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Old 05-28-2011, 08:45 AM   #21
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They do crawl up the glass, at least the tiny ones do. I doubt they'd actually crawl out, probably dry up quickly if they did. The only time when I see mine during the day is if I lift a rock up. At night w/ a flashlight is when I see mine on the walls. Haven't checked lately hoepfully the population is down. I bought a small tank setup that was being overfeed. The population has been dropping since I had it. and if that tiny CBS that I put in there is still alive, he might be taking care of a few for me.
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Old 05-28-2011, 10:41 AM   #22
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ok i feel much better lol
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Old 05-30-2011, 10:26 AM   #23
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Quote:
Originally Posted by Purevil21 View Post
...If they get more then 4-5 inches long you are overfeeding the tank....
I'm not sure if I completely agree with that due to their ability to consume detritus and waste (as well as waste which has been re-digested several times over) in the tank. I also suspect they can thrive on minute levels of nutrients. Also there are just some species which get large.

I kept a small fishless reef tank which housed only trumpet coral frags (no CUC or purchased inverts) and in 20 months never fed the tank, yet it had pods and bristleworms all the same.

I suspect the pods consumed film algae and the bristleworms consumed their waste. The largest of the bristleworms was about 3"; not quite 4-5" but again I never fed the tank. I do agree that overfeeding will result in a larger bristleworm population though.

In my 65gal reef tank I keep three small fish (2.5"-3") and for about the last 3 years have fed the tank very sparingly. I provide them this small pinch of pellets every 3 days:


The fish eat the majority of these pellets before they fall to the sandbed and what they miss, my hermit crabs, two nassarius snails, and my serpent seastar consume.

And yet I have one of these in my tank:




The entire body of this large-species bristleworm appears to be several times greater than my largest fish (a royal gramma). I catch rare glimpses of this giant a few times a year (usually during the very early morning hours).

I don't think it is a product of overfeeding because as mentioned I feed only a small quantity every three days and the fish and CUC eat all of it before the lights go out (this thing hates the light).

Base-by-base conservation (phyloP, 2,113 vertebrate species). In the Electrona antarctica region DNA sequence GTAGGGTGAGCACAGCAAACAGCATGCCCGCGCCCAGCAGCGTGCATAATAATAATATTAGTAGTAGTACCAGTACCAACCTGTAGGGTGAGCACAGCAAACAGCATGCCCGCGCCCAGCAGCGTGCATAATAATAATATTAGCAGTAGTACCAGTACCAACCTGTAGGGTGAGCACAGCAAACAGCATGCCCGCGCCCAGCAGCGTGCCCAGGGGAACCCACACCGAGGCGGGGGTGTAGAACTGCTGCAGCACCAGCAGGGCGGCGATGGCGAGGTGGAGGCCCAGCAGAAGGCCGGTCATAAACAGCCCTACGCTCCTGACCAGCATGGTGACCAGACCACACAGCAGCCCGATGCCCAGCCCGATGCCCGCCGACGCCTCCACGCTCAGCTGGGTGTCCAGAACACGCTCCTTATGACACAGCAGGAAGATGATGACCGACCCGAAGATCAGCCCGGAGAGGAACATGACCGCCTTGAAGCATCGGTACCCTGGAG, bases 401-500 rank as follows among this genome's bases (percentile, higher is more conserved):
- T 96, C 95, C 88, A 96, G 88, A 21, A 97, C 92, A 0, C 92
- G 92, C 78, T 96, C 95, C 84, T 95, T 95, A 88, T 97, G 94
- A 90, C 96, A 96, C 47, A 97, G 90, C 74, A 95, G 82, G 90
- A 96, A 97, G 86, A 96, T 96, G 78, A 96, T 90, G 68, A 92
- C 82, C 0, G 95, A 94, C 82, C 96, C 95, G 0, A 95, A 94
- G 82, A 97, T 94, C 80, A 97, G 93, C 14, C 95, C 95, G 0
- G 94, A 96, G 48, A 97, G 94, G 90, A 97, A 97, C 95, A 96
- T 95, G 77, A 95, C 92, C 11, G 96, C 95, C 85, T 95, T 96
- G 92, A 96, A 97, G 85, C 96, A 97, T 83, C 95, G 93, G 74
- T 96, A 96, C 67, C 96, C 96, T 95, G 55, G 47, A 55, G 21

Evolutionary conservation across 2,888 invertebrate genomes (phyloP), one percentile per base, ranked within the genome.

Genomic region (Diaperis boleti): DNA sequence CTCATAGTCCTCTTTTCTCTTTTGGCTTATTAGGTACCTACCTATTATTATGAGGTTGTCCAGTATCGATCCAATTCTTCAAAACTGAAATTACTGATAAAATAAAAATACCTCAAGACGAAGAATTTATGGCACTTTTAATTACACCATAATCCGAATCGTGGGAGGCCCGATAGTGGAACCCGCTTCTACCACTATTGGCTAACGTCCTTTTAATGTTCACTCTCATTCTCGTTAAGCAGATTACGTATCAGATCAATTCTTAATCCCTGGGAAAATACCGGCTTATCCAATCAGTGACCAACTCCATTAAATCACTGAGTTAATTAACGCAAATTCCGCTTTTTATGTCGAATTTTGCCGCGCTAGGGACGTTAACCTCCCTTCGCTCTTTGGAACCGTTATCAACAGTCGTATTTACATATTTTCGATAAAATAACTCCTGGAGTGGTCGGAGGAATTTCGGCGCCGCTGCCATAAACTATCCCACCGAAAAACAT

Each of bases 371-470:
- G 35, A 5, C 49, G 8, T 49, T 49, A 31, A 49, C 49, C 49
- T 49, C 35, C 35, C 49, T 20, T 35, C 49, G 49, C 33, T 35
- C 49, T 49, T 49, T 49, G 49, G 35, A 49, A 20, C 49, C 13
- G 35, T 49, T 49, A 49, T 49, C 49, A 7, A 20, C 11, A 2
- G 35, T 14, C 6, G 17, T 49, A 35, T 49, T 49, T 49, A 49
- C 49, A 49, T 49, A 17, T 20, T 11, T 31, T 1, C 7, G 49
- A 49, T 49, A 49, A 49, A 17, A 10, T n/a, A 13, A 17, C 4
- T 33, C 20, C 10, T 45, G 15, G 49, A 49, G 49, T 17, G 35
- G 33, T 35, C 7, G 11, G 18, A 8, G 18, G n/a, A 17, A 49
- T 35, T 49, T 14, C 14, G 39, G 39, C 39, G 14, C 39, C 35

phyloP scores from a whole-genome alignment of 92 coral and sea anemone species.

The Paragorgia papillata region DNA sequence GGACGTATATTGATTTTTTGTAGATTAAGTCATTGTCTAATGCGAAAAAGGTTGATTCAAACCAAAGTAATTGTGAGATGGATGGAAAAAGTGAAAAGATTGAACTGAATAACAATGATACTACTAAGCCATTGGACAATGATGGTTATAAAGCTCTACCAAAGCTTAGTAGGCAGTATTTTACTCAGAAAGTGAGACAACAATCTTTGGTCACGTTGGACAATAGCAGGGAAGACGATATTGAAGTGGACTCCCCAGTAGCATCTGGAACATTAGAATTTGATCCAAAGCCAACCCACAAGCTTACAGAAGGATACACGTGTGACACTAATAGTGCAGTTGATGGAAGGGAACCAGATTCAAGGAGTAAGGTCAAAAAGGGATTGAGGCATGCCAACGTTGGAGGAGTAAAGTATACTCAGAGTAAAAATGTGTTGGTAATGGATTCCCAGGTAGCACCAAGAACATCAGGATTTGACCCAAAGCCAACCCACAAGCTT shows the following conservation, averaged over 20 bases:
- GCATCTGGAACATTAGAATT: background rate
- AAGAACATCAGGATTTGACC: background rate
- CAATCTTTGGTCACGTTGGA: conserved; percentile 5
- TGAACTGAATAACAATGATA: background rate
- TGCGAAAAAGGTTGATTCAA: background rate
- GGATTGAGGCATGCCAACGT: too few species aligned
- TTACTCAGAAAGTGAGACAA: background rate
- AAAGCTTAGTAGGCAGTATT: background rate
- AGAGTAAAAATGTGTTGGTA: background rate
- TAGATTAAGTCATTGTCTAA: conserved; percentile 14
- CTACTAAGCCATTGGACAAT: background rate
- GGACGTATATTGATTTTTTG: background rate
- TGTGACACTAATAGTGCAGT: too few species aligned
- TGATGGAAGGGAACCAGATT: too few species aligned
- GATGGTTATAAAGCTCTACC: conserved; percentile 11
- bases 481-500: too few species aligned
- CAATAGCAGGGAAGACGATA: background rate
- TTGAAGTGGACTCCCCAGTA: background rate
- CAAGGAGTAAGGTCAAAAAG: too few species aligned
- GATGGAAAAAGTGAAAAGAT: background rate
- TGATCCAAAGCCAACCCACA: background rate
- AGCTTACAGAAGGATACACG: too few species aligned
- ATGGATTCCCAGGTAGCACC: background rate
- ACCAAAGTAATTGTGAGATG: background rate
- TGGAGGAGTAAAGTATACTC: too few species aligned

In the bottom left corner of the first photo is an amphipod burrow filled with its waste and other detritus. I've seen the small crustaceans sort through and re-consume that matter over and over again. I suspect that this large bristleworm (and the smaller bristleworms in my unfed frag tank) patrol the sandbed for micro-particulate matter such as this (digested matter from fish and pods, as well as detritus). And again, I do believe overfeeding will result in a larger population of bristleworms, but that the size of individual bristleworms isn't directly correlated to overfeeding. The mere presence of consumable matter is all that is required.
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Old 05-30-2011, 11:29 AM   #24
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He may have been that large when you bought the rock and introduced him to your system. I doubt he grew that large with your feeding habits in a 65 gallon tank. I had some very large worms in my 65 gallon FOWLR, but they didn't grow to that size in my system. The woman I bought the rock from had a tank with nitrates in excess of 100 from overfeeding and neglect. Everything was dead except a maroon clown. I bought it for cheap, but the first night after I took it home I saw some massive bristle worms. I trapped them and gave them away.

Several days later I noticed some small worms, 1-2". I left them alone, they never grew to more then 3-4" in my system.
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Old 05-30-2011, 11:31 AM   #25
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Although it is worth noting that no one in this hobby has the same experiences, which is one of the things I love about it. I am always interested to learn from the experiences of others.
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Old 05-30-2011, 12:09 PM   #26
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even after all this i still want a bw no one seems willing to part with one though
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Old 05-30-2011, 01:03 PM   #27
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I don't like the fatty pink ones...Had a 10" one in my 14g cube. The black and white ones are fine with me. Polychaetes include just so many species.
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